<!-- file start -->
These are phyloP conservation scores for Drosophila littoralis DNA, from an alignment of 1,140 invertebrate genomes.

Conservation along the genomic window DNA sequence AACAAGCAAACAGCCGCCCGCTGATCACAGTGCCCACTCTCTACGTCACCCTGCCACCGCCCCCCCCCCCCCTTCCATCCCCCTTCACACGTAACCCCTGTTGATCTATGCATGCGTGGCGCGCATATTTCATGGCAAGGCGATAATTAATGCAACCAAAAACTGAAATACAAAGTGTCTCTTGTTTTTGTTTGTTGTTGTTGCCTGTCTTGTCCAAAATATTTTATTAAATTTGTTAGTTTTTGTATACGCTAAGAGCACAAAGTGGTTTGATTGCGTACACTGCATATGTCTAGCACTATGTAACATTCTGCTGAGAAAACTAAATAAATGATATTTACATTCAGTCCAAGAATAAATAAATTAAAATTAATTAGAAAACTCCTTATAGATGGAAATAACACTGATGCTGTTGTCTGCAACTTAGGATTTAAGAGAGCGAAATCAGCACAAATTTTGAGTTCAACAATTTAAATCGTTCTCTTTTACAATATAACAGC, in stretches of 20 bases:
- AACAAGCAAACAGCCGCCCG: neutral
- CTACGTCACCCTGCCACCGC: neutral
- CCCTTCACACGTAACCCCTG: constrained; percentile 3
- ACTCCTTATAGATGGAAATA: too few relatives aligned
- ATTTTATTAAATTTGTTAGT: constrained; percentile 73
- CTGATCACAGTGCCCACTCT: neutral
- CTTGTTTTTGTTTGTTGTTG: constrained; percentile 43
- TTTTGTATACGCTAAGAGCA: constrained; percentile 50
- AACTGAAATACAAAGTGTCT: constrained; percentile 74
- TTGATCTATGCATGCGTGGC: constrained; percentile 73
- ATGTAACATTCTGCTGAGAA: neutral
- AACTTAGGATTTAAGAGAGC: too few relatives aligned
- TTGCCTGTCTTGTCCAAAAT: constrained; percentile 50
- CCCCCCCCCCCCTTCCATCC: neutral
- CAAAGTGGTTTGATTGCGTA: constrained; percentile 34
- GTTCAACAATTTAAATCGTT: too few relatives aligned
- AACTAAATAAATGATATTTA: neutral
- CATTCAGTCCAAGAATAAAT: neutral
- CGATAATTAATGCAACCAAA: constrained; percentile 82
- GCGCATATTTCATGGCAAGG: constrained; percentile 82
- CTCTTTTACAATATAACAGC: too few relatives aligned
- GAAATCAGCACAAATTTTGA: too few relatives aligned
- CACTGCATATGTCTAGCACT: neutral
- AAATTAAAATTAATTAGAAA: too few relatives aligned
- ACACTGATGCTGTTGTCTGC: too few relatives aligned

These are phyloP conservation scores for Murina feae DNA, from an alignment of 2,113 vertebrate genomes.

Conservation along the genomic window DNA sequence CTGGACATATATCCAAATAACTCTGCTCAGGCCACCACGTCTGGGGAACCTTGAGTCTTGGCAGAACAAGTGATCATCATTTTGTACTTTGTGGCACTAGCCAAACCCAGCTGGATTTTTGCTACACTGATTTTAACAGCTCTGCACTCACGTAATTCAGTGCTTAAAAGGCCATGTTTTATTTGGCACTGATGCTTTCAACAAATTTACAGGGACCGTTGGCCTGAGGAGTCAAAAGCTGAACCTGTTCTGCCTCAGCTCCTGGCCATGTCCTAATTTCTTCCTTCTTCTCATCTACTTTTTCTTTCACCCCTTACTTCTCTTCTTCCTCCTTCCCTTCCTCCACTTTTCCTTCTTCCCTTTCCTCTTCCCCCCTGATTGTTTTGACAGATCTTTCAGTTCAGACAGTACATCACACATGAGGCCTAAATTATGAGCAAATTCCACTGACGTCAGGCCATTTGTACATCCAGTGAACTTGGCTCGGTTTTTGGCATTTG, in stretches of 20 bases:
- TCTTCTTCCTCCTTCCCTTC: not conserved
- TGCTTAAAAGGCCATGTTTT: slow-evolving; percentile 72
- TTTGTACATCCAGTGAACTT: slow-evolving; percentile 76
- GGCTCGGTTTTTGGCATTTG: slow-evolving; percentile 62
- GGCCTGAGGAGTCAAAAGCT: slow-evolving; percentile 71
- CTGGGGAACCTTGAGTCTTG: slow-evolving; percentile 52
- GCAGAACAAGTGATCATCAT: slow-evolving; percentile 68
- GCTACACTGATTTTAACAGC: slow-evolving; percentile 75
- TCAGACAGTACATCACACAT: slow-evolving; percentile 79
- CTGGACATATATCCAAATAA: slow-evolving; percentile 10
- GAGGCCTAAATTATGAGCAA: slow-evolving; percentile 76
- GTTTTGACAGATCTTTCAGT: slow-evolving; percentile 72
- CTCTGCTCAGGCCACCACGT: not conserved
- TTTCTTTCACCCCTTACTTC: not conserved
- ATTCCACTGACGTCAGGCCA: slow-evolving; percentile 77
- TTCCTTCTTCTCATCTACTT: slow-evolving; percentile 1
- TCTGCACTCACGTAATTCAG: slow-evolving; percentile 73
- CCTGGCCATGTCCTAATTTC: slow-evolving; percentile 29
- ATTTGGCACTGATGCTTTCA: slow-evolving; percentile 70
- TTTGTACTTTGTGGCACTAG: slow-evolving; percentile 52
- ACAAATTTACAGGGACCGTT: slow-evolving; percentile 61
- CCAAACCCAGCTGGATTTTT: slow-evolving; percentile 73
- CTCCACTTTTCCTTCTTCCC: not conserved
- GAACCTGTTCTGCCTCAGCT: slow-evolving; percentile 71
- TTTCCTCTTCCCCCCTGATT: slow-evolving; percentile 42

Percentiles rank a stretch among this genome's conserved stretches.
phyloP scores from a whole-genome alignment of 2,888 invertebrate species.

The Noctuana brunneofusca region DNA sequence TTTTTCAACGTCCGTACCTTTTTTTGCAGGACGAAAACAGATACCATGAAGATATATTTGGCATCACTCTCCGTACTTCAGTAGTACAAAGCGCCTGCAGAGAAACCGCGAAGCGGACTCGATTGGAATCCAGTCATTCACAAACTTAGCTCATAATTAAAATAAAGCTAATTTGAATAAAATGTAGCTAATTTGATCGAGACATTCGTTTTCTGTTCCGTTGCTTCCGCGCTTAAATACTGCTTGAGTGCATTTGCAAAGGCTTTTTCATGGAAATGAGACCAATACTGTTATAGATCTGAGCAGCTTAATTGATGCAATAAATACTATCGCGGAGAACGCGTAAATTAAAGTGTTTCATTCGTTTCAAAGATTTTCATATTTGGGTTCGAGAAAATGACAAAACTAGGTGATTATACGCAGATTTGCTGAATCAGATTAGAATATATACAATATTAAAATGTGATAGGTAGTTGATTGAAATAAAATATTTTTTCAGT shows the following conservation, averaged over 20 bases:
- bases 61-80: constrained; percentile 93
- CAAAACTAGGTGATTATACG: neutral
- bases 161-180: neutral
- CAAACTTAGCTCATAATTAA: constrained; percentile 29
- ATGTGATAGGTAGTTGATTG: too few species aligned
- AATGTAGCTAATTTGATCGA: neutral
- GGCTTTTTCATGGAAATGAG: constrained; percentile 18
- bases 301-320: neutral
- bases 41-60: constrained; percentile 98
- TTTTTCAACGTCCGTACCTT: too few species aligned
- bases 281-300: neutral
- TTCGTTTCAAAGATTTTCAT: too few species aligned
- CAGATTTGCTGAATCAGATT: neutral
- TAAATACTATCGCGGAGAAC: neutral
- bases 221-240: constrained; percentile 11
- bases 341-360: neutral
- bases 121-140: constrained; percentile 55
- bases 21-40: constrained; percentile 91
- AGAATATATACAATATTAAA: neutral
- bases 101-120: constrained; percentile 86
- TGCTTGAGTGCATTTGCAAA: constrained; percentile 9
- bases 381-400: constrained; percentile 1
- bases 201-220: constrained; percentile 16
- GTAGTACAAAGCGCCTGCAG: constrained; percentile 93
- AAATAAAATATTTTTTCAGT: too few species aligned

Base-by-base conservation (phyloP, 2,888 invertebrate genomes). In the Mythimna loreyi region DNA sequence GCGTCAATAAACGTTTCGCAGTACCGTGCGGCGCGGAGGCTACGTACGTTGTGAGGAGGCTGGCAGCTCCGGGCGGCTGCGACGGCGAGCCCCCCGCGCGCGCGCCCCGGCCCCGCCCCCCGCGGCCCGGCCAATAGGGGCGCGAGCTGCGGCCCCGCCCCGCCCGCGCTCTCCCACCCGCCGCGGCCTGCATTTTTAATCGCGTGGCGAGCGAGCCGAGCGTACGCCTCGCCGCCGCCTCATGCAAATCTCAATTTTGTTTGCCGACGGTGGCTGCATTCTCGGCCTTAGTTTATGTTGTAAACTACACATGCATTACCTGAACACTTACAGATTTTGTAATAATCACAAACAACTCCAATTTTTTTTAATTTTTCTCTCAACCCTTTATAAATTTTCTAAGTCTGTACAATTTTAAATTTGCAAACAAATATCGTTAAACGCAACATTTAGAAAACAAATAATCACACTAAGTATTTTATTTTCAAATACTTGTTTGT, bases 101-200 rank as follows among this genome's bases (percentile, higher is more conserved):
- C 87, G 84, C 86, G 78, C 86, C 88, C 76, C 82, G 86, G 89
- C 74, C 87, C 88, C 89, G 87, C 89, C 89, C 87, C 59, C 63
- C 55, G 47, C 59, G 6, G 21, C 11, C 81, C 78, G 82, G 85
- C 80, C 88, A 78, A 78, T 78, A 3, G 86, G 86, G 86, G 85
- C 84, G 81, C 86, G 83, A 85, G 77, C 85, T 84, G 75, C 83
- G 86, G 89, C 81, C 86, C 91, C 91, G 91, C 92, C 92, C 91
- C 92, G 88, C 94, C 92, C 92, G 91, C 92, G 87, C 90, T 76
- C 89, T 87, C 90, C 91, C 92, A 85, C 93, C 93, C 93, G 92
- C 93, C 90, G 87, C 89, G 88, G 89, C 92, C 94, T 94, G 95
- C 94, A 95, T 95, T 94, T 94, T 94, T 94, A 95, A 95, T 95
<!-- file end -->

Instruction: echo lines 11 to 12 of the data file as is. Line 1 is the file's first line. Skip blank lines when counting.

- AACTGAAATACAAAGTGTCT: constrained; percentile 74
- TTGATCTATGCATGCGTGGC: constrained; percentile 73